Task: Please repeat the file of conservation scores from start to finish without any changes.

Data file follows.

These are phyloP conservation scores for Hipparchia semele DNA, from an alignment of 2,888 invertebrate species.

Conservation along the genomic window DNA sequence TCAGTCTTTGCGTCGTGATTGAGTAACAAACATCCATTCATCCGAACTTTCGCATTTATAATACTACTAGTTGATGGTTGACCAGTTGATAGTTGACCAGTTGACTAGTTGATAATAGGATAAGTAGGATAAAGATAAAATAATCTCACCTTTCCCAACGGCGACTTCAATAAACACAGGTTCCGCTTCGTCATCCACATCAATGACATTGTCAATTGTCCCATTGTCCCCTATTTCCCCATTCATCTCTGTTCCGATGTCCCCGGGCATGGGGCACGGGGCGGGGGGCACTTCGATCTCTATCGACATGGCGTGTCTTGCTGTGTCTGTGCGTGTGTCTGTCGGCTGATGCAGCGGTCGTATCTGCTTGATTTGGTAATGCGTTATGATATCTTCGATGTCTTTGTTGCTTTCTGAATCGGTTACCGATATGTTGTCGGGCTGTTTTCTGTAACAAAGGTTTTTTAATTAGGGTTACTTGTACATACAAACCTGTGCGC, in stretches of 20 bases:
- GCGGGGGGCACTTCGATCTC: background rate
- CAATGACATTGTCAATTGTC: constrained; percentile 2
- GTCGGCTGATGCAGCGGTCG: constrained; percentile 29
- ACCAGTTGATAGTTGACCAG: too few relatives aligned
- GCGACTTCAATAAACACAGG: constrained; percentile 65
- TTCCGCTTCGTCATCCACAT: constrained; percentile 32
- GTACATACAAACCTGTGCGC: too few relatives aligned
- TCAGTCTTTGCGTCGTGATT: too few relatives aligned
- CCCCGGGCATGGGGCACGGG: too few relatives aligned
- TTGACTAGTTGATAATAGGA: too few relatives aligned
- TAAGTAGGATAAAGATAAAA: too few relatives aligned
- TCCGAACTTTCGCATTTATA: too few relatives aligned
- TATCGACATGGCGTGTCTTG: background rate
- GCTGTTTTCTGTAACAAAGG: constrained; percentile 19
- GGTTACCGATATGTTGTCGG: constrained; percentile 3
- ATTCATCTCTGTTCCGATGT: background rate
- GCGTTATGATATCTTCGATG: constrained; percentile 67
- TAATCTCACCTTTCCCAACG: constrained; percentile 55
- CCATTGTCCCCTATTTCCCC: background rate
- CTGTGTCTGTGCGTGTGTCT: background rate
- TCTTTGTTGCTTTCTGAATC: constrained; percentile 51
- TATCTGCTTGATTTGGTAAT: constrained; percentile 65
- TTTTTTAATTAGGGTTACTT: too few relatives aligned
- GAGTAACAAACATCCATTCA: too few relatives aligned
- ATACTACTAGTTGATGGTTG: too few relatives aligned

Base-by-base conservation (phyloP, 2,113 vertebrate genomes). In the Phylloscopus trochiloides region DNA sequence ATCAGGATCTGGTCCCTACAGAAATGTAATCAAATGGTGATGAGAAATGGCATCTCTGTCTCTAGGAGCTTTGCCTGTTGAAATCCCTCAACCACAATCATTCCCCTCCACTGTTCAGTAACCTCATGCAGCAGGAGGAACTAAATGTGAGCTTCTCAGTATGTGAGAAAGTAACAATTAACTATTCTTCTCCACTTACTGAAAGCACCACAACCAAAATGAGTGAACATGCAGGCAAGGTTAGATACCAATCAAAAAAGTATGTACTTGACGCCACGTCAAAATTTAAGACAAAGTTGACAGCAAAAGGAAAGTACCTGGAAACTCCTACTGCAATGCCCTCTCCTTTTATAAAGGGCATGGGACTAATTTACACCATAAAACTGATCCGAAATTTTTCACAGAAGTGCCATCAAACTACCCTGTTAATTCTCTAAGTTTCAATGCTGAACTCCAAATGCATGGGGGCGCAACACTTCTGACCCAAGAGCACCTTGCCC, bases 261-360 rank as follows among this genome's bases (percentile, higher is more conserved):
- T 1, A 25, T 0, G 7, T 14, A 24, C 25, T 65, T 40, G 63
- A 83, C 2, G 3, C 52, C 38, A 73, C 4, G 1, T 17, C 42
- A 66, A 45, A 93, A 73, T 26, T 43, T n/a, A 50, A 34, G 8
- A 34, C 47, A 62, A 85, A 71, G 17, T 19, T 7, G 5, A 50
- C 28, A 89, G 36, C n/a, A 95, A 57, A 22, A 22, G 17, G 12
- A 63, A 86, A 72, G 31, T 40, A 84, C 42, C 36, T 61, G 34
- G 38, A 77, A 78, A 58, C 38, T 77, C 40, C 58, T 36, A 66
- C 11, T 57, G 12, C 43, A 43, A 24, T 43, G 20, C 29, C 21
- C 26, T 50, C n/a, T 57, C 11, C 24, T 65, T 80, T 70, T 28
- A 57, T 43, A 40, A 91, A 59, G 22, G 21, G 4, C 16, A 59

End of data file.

These are phyloP conservation scores for Hipparchia semele DNA, from an alignment of 2,888 invertebrate species.

Conservation along the genomic window DNA sequence TCAGTCTTTGCGTCGTGATTGAGTAACAAACATCCATTCATCCGAACTTTCGCATTTATAATACTACTAGTTGATGGTTGACCAGTTGATAGTTGACCAGTTGACTAGTTGATAATAGGATAAGTAGGATAAAGATAAAATAATCTCACCTTTCCCAACGGCGACTTCAATAAACACAGGTTCCGCTTCGTCATCCACATCAATGACATTGTCAATTGTCCCATTGTCCCCTATTTCCCCATTCATCTCTGTTCCGATGTCCCCGGGCATGGGGCACGGGGCGGGGGGCACTTCGATCTCTATCGACATGGCGTGTCTTGCTGTGTCTGTGCGTGTGTCTGTCGGCTGATGCAGCGGTCGTATCTGCTTGATTTGGTAATGCGTTATGATATCTTCGATGTCTTTGTTGCTTTCTGAATCGGTTACCGATATGTTGTCGGGCTGTTTTCTGTAACAAAGGTTTTTTAATTAGGGTTACTTGTACATACAAACCTGTGCGC, in stretches of 20 bases:
- GCGGGGGGCACTTCGATCTC: background rate
- CAATGACATTGTCAATTGTC: constrained; percentile 2
- GTCGGCTGATGCAGCGGTCG: constrained; percentile 29
- ACCAGTTGATAGTTGACCAG: too few relatives aligned
- GCGACTTCAATAAACACAGG: constrained; percentile 65
- TTCCGCTTCGTCATCCACAT: constrained; percentile 32
- GTACATACAAACCTGTGCGC: too few relatives aligned
- TCAGTCTTTGCGTCGTGATT: too few relatives aligned
- CCCCGGGCATGGGGCACGGG: too few relatives aligned
- TTGACTAGTTGATAATAGGA: too few relatives aligned
- TAAGTAGGATAAAGATAAAA: too few relatives aligned
- TCCGAACTTTCGCATTTATA: too few relatives aligned
- TATCGACATGGCGTGTCTTG: background rate
- GCTGTTTTCTGTAACAAAGG: constrained; percentile 19
- GGTTACCGATATGTTGTCGG: constrained; percentile 3
- ATTCATCTCTGTTCCGATGT: background rate
- GCGTTATGATATCTTCGATG: constrained; percentile 67
- TAATCTCACCTTTCCCAACG: constrained; percentile 55
- CCATTGTCCCCTATTTCCCC: background rate
- CTGTGTCTGTGCGTGTGTCT: background rate
- TCTTTGTTGCTTTCTGAATC: constrained; percentile 51
- TATCTGCTTGATTTGGTAAT: constrained; percentile 65
- TTTTTTAATTAGGGTTACTT: too few relatives aligned
- GAGTAACAAACATCCATTCA: too few relatives aligned
- ATACTACTAGTTGATGGTTG: too few relatives aligned

Base-by-base conservation (phyloP, 2,113 vertebrate genomes). In the Phylloscopus trochiloides region DNA sequence ATCAGGATCTGGTCCCTACAGAAATGTAATCAAATGGTGATGAGAAATGGCATCTCTGTCTCTAGGAGCTTTGCCTGTTGAAATCCCTCAACCACAATCATTCCCCTCCACTGTTCAGTAACCTCATGCAGCAGGAGGAACTAAATGTGAGCTTCTCAGTATGTGAGAAAGTAACAATTAACTATTCTTCTCCACTTACTGAAAGCACCACAACCAAAATGAGTGAACATGCAGGCAAGGTTAGATACCAATCAAAAAAGTATGTACTTGACGCCACGTCAAAATTTAAGACAAAGTTGACAGCAAAAGGAAAGTACCTGGAAACTCCTACTGCAATGCCCTCTCCTTTTATAAAGGGCATGGGACTAATTTACACCATAAAACTGATCCGAAATTTTTCACAGAAGTGCCATCAAACTACCCTGTTAATTCTCTAAGTTTCAATGCTGAACTCCAAATGCATGGGGGCGCAACACTTCTGACCCAAGAGCACCTTGCCC, bases 261-360 rank as follows among this genome's bases (percentile, higher is more conserved):
- T 1, A 25, T 0, G 7, T 14, A 24, C 25, T 65, T 40, G 63
- A 83, C 2, G 3, C 52, C 38, A 73, C 4, G 1, T 17, C 42
- A 66, A 45, A 93, A 73, T 26, T 43, T n/a, A 50, A 34, G 8
- A 34, C 47, A 62, A 85, A 71, G 17, T 19, T 7, G 5, A 50
- C 28, A 89, G 36, C n/a, A 95, A 57, A 22, A 22, G 17, G 12
- A 63, A 86, A 72, G 31, T 40, A 84, C 42, C 36, T 61, G 34
- G 38, A 77, A 78, A 58, C 38, T 77, C 40, C 58, T 36, A 66
- C 11, T 57, G 12, C 43, A 43, A 24, T 43, G 20, C 29, C 21
- C 26, T 50, C n/a, T 57, C 11, C 24, T 65, T 80, T 70, T 28
- A 57, T 43, A 40, A 91, A 59, G 22, G 21, G 4, C 16, A 59